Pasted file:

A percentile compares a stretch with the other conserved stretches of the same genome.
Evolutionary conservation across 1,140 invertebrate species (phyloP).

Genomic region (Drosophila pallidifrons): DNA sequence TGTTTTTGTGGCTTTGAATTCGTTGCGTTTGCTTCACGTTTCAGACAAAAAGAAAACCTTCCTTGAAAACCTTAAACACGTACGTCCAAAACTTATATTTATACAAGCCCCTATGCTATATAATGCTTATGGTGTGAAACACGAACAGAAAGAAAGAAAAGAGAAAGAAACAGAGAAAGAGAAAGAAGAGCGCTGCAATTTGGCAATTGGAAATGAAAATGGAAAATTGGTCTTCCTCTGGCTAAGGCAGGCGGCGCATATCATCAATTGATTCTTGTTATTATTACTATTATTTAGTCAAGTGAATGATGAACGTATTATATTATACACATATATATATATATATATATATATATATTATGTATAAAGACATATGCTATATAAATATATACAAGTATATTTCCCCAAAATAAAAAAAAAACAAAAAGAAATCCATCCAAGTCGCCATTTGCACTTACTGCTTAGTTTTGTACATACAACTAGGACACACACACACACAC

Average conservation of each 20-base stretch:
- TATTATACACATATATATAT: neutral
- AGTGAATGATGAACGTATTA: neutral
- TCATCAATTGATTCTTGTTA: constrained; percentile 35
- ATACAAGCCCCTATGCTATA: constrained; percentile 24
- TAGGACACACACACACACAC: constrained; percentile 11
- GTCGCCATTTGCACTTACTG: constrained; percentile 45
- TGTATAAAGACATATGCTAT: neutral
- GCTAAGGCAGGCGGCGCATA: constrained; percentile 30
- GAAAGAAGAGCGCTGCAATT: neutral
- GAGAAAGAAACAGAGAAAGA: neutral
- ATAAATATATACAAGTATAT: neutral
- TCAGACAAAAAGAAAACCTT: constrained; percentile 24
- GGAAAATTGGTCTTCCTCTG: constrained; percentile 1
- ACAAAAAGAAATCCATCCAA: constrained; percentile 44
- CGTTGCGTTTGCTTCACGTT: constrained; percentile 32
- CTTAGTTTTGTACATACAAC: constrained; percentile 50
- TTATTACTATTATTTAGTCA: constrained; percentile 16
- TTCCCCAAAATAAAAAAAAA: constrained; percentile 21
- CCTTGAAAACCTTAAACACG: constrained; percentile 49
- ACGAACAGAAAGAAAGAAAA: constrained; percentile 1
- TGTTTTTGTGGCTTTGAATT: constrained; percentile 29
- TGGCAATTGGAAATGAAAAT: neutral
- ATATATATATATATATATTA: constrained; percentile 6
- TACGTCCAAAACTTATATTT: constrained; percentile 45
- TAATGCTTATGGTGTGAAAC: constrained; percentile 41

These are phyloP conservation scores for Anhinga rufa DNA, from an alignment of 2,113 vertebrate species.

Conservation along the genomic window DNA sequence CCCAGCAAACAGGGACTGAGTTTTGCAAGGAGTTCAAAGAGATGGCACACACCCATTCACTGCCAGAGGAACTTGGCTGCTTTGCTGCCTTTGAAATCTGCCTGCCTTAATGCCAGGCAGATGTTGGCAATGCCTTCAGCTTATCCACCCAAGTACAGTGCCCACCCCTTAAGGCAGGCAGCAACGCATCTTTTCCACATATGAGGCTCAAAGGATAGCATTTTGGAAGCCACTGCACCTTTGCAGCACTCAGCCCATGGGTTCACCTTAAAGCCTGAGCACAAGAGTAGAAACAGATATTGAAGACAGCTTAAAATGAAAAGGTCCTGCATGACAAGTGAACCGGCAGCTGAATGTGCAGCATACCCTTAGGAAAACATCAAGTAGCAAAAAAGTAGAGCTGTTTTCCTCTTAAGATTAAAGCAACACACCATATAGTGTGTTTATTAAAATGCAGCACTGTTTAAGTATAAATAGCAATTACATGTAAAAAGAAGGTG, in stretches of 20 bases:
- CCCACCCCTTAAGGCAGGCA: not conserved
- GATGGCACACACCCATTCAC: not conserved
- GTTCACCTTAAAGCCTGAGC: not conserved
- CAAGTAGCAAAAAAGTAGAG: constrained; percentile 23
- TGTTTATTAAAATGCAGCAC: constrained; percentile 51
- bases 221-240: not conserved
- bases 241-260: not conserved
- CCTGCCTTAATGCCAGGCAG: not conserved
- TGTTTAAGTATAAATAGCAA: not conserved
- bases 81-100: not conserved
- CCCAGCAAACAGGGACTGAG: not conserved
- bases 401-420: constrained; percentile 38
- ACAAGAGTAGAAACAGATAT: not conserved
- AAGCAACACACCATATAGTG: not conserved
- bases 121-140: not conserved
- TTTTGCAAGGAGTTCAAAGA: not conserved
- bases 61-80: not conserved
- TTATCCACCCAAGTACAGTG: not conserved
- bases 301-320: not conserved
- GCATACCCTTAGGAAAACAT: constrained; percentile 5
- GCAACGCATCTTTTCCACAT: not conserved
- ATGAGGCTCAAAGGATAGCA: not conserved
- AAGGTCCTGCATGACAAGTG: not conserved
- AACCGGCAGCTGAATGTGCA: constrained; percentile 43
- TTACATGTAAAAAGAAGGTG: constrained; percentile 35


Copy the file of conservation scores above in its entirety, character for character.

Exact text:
A percentile compares a stretch with the other conserved stretches of the same genome.
Evolutionary conservation across 1,140 invertebrate species (phyloP).

Genomic region (Drosophila pallidifrons): DNA sequence TGTTTTTGTGGCTTTGAATTCGTTGCGTTTGCTTCACGTTTCAGACAAAAAGAAAACCTTCCTTGAAAACCTTAAACACGTACGTCCAAAACTTATATTTATACAAGCCCCTATGCTATATAATGCTTATGGTGTGAAACACGAACAGAAAGAAAGAAAAGAGAAAGAAACAGAGAAAGAGAAAGAAGAGCGCTGCAATTTGGCAATTGGAAATGAAAATGGAAAATTGGTCTTCCTCTGGCTAAGGCAGGCGGCGCATATCATCAATTGATTCTTGTTATTATTACTATTATTTAGTCAAGTGAATGATGAACGTATTATATTATACACATATATATATATATATATATATATATATTATGTATAAAGACATATGCTATATAAATATATACAAGTATATTTCCCCAAAATAAAAAAAAAACAAAAAGAAATCCATCCAAGTCGCCATTTGCACTTACTGCTTAGTTTTGTACATACAACTAGGACACACACACACACAC

Average conservation of each 20-base stretch:
- TATTATACACATATATATAT: neutral
- AGTGAATGATGAACGTATTA: neutral
- TCATCAATTGATTCTTGTTA: constrained; percentile 35
- ATACAAGCCCCTATGCTATA: constrained; percentile 24
- TAGGACACACACACACACAC: constrained; percentile 11
- GTCGCCATTTGCACTTACTG: constrained; percentile 45
- TGTATAAAGACATATGCTAT: neutral
- GCTAAGGCAGGCGGCGCATA: constrained; percentile 30
- GAAAGAAGAGCGCTGCAATT: neutral
- GAGAAAGAAACAGAGAAAGA: neutral
- ATAAATATATACAAGTATAT: neutral
- TCAGACAAAAAGAAAACCTT: constrained; percentile 24
- GGAAAATTGGTCTTCCTCTG: constrained; percentile 1
- ACAAAAAGAAATCCATCCAA: constrained; percentile 44
- CGTTGCGTTTGCTTCACGTT: constrained; percentile 32
- CTTAGTTTTGTACATACAAC: constrained; percentile 50
- TTATTACTATTATTTAGTCA: constrained; percentile 16
- TTCCCCAAAATAAAAAAAAA: constrained; percentile 21
- CCTTGAAAACCTTAAACACG: constrained; percentile 49
- ACGAACAGAAAGAAAGAAAA: constrained; percentile 1
- TGTTTTTGTGGCTTTGAATT: constrained; percentile 29
- TGGCAATTGGAAATGAAAAT: neutral
- ATATATATATATATATATTA: constrained; percentile 6
- TACGTCCAAAACTTATATTT: constrained; percentile 45
- TAATGCTTATGGTGTGAAAC: constrained; percentile 41

These are phyloP conservation scores for Anhinga rufa DNA, from an alignment of 2,113 vertebrate species.

Conservation along the genomic window DNA sequence CCCAGCAAACAGGGACTGAGTTTTGCAAGGAGTTCAAAGAGATGGCACACACCCATTCACTGCCAGAGGAACTTGGCTGCTTTGCTGCCTTTGAAATCTGCCTGCCTTAATGCCAGGCAGATGTTGGCAATGCCTTCAGCTTATCCACCCAAGTACAGTGCCCACCCCTTAAGGCAGGCAGCAACGCATCTTTTCCACATATGAGGCTCAAAGGATAGCATTTTGGAAGCCACTGCACCTTTGCAGCACTCAGCCCATGGGTTCACCTTAAAGCCTGAGCACAAGAGTAGAAACAGATATTGAAGACAGCTTAAAATGAAAAGGTCCTGCATGACAAGTGAACCGGCAGCTGAATGTGCAGCATACCCTTAGGAAAACATCAAGTAGCAAAAAAGTAGAGCTGTTTTCCTCTTAAGATTAAAGCAACACACCATATAGTGTGTTTATTAAAATGCAGCACTGTTTAAGTATAAATAGCAATTACATGTAAAAAGAAGGTG, in stretches of 20 bases:
- CCCACCCCTTAAGGCAGGCA: not conserved
- GATGGCACACACCCATTCAC: not conserved
- GTTCACCTTAAAGCCTGAGC: not conserved
- CAAGTAGCAAAAAAGTAGAG: constrained; percentile 23
- TGTTTATTAAAATGCAGCAC: constrained; percentile 51
- bases 221-240: not conserved
- bases 241-260: not conserved
- CCTGCCTTAATGCCAGGCAG: not conserved
- TGTTTAAGTATAAATAGCAA: not conserved
- bases 81-100: not conserved
- CCCAGCAAACAGGGACTGAG: not conserved
- bases 401-420: constrained; percentile 38
- ACAAGAGTAGAAACAGATAT: not conserved
- AAGCAACACACCATATAGTG: not conserved
- bases 121-140: not conserved
- TTTTGCAAGGAGTTCAAAGA: not conserved
- bases 61-80: not conserved
- TTATCCACCCAAGTACAGTG: not conserved
- bases 301-320: not conserved
- GCATACCCTTAGGAAAACAT: constrained; percentile 5
- GCAACGCATCTTTTCCACAT: not conserved
- ATGAGGCTCAAAGGATAGCA: not conserved
- AAGGTCCTGCATGACAAGTG: not conserved
- AACCGGCAGCTGAATGTGCA: constrained; percentile 43
- TTACATGTAAAAAGAAGGTG: constrained; percentile 35